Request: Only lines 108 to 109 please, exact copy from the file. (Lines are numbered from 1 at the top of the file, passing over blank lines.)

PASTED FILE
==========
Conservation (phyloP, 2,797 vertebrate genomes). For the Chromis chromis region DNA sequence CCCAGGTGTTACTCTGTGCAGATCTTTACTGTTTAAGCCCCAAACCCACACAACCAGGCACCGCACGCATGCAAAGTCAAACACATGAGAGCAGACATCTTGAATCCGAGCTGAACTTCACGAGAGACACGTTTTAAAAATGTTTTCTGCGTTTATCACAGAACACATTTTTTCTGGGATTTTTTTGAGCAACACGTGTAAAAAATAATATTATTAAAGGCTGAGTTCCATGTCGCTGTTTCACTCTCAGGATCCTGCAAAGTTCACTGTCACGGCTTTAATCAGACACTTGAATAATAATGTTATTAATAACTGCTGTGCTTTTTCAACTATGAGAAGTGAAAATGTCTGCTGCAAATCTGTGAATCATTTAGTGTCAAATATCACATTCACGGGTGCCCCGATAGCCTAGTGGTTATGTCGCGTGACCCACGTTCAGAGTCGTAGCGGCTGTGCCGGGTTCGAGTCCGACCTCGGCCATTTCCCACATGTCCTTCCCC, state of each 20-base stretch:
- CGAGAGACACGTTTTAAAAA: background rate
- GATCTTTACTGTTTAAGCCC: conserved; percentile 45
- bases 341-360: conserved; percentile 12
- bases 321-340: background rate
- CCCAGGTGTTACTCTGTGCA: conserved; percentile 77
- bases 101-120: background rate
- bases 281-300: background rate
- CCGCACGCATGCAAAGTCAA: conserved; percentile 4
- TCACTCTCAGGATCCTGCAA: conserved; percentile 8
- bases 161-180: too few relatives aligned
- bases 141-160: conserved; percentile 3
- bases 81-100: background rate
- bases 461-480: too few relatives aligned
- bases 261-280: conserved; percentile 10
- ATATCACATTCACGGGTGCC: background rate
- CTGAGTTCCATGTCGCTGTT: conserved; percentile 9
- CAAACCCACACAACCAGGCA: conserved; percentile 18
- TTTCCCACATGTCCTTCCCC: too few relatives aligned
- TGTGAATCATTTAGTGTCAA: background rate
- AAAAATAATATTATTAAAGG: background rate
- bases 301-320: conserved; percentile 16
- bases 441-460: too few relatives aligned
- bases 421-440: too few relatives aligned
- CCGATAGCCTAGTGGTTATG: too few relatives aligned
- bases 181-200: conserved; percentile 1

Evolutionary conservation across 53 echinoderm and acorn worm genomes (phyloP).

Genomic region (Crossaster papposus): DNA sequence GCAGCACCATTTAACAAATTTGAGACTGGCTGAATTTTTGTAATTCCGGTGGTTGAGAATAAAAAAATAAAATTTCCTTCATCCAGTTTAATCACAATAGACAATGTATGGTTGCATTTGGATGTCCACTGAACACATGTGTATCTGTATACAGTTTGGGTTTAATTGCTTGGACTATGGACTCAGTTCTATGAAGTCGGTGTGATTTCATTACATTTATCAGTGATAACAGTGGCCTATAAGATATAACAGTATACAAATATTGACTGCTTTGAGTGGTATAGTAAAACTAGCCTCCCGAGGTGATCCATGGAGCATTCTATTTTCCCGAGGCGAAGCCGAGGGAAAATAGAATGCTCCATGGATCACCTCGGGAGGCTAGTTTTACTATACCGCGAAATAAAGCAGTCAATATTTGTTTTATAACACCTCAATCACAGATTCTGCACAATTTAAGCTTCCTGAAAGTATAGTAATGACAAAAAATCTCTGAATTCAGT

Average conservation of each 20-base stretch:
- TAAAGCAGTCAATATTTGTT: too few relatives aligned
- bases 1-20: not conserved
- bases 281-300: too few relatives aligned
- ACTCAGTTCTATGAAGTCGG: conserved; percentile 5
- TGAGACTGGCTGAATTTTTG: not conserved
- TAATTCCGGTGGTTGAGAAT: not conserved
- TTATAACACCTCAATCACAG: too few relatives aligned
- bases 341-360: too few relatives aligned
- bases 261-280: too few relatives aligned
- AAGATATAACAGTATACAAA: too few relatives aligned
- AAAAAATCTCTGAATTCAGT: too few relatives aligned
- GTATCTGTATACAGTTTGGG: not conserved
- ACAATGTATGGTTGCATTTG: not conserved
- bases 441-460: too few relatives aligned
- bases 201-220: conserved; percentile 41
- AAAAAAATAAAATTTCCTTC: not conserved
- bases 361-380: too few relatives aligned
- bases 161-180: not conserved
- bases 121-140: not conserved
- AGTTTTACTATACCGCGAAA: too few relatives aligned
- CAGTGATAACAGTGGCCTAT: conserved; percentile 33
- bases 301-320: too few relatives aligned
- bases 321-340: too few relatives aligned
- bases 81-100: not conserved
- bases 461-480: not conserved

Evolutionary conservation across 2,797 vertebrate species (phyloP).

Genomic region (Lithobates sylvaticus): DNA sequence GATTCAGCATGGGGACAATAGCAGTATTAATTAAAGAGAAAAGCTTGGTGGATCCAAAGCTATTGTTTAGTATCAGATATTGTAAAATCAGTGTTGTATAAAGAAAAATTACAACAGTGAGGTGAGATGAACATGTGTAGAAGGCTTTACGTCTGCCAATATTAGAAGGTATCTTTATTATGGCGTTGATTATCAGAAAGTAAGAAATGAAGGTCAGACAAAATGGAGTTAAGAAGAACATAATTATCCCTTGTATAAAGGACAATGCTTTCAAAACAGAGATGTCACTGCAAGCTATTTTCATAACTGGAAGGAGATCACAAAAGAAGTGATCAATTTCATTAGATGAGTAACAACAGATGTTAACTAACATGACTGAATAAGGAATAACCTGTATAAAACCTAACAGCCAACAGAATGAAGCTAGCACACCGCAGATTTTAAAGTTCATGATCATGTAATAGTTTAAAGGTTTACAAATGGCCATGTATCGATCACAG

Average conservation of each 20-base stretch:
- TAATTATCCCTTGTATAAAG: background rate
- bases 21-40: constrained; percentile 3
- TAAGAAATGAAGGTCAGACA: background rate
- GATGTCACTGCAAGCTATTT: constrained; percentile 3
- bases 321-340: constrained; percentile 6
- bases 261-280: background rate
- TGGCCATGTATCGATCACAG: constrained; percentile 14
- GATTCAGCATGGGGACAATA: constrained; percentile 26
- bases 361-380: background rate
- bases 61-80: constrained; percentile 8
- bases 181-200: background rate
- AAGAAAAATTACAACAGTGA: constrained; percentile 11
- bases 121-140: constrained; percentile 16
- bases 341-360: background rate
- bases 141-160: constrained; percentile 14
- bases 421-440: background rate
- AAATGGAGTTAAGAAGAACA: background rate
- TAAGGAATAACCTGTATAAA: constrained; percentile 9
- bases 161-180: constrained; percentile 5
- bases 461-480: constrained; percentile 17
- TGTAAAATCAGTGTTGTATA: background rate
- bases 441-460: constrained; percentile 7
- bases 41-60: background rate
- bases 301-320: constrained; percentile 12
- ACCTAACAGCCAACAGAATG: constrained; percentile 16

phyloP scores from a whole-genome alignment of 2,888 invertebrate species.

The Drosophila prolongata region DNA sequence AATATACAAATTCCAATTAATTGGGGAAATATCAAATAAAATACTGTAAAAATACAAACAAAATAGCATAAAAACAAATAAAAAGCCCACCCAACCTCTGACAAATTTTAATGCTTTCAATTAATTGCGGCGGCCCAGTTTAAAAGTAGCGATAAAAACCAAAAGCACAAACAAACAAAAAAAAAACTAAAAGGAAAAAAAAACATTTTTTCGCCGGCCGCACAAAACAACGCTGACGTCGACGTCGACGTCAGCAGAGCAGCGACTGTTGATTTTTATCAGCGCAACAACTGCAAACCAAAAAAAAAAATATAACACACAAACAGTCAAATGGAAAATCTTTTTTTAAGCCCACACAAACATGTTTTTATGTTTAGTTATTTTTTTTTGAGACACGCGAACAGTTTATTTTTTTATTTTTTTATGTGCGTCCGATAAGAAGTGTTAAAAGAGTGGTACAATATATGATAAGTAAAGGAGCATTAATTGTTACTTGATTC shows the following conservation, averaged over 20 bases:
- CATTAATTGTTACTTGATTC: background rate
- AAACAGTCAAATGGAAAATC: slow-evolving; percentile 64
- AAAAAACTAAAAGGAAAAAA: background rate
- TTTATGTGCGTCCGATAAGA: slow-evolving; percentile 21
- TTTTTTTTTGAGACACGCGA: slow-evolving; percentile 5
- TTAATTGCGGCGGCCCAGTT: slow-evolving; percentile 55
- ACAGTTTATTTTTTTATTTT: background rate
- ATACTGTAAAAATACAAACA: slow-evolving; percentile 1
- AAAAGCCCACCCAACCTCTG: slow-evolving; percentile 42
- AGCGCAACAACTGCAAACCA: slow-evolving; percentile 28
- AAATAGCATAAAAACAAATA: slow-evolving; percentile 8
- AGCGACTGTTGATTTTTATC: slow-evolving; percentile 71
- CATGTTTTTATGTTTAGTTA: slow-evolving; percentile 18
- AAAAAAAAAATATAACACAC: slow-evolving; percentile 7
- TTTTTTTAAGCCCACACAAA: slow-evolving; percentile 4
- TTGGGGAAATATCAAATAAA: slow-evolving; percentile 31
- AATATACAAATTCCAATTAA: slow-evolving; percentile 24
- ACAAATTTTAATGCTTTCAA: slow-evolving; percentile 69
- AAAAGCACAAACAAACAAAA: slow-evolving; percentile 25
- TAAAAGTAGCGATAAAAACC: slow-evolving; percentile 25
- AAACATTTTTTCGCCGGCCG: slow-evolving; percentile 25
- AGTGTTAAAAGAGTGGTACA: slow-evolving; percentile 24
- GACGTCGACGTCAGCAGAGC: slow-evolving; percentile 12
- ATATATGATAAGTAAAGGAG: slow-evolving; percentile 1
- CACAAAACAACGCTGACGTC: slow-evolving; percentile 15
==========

- ATATATGATAAGTAAAGGAG: slow-evolving; percentile 1
- CACAAAACAACGCTGACGTC: slow-evolving; percentile 15